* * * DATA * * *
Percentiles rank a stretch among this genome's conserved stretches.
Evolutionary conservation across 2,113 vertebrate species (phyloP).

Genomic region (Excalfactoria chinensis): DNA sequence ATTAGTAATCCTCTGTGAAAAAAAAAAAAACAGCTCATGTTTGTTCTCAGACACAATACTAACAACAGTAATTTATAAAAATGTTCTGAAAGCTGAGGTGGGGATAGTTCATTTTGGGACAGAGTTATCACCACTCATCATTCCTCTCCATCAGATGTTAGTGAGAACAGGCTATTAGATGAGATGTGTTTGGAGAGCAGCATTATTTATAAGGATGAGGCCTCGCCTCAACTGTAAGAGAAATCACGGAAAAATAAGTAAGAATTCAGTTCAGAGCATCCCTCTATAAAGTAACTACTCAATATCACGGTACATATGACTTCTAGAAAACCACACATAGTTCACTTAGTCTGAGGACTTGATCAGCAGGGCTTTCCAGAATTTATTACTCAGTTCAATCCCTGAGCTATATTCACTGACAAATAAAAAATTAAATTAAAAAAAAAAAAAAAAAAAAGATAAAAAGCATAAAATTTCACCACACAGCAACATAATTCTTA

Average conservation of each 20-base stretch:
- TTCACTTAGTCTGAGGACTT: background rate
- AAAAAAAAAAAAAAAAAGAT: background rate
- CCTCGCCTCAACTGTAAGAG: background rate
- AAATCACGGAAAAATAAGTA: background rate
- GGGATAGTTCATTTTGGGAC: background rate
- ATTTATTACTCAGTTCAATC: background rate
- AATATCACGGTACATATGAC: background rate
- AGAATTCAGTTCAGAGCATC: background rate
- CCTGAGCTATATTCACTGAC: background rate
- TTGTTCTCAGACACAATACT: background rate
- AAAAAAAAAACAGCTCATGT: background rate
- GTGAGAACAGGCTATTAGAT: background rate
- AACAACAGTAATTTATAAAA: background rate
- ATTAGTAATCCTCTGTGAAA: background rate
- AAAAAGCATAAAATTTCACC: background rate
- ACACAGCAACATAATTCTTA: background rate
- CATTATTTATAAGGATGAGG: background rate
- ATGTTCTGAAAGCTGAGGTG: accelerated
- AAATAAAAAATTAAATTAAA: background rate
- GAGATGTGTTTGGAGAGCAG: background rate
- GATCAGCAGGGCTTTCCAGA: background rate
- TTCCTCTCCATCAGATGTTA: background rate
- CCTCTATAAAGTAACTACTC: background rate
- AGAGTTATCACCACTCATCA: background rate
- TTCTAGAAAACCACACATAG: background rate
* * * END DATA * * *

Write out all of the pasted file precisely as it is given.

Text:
Percentiles rank a stretch among this genome's conserved stretches.
Evolutionary conservation across 2,113 vertebrate species (phyloP).

Genomic region (Excalfactoria chinensis): DNA sequence ATTAGTAATCCTCTGTGAAAAAAAAAAAAACAGCTCATGTTTGTTCTCAGACACAATACTAACAACAGTAATTTATAAAAATGTTCTGAAAGCTGAGGTGGGGATAGTTCATTTTGGGACAGAGTTATCACCACTCATCATTCCTCTCCATCAGATGTTAGTGAGAACAGGCTATTAGATGAGATGTGTTTGGAGAGCAGCATTATTTATAAGGATGAGGCCTCGCCTCAACTGTAAGAGAAATCACGGAAAAATAAGTAAGAATTCAGTTCAGAGCATCCCTCTATAAAGTAACTACTCAATATCACGGTACATATGACTTCTAGAAAACCACACATAGTTCACTTAGTCTGAGGACTTGATCAGCAGGGCTTTCCAGAATTTATTACTCAGTTCAATCCCTGAGCTATATTCACTGACAAATAAAAAATTAAATTAAAAAAAAAAAAAAAAAAAAGATAAAAAGCATAAAATTTCACCACACAGCAACATAATTCTTA

Average conservation of each 20-base stretch:
- TTCACTTAGTCTGAGGACTT: background rate
- AAAAAAAAAAAAAAAAAGAT: background rate
- CCTCGCCTCAACTGTAAGAG: background rate
- AAATCACGGAAAAATAAGTA: background rate
- GGGATAGTTCATTTTGGGAC: background rate
- ATTTATTACTCAGTTCAATC: background rate
- AATATCACGGTACATATGAC: background rate
- AGAATTCAGTTCAGAGCATC: background rate
- CCTGAGCTATATTCACTGAC: background rate
- TTGTTCTCAGACACAATACT: background rate
- AAAAAAAAAACAGCTCATGT: background rate
- GTGAGAACAGGCTATTAGAT: background rate
- AACAACAGTAATTTATAAAA: background rate
- ATTAGTAATCCTCTGTGAAA: background rate
- AAAAAGCATAAAATTTCACC: background rate
- ACACAGCAACATAATTCTTA: background rate
- CATTATTTATAAGGATGAGG: background rate
- ATGTTCTGAAAGCTGAGGTG: accelerated
- AAATAAAAAATTAAATTAAA: background rate
- GAGATGTGTTTGGAGAGCAG: background rate
- GATCAGCAGGGCTTTCCAGA: background rate
- TTCCTCTCCATCAGATGTTA: background rate
- CCTCTATAAAGTAACTACTC: background rate
- AGAGTTATCACCACTCATCA: background rate
- TTCTAGAAAACCACACATAG: background rate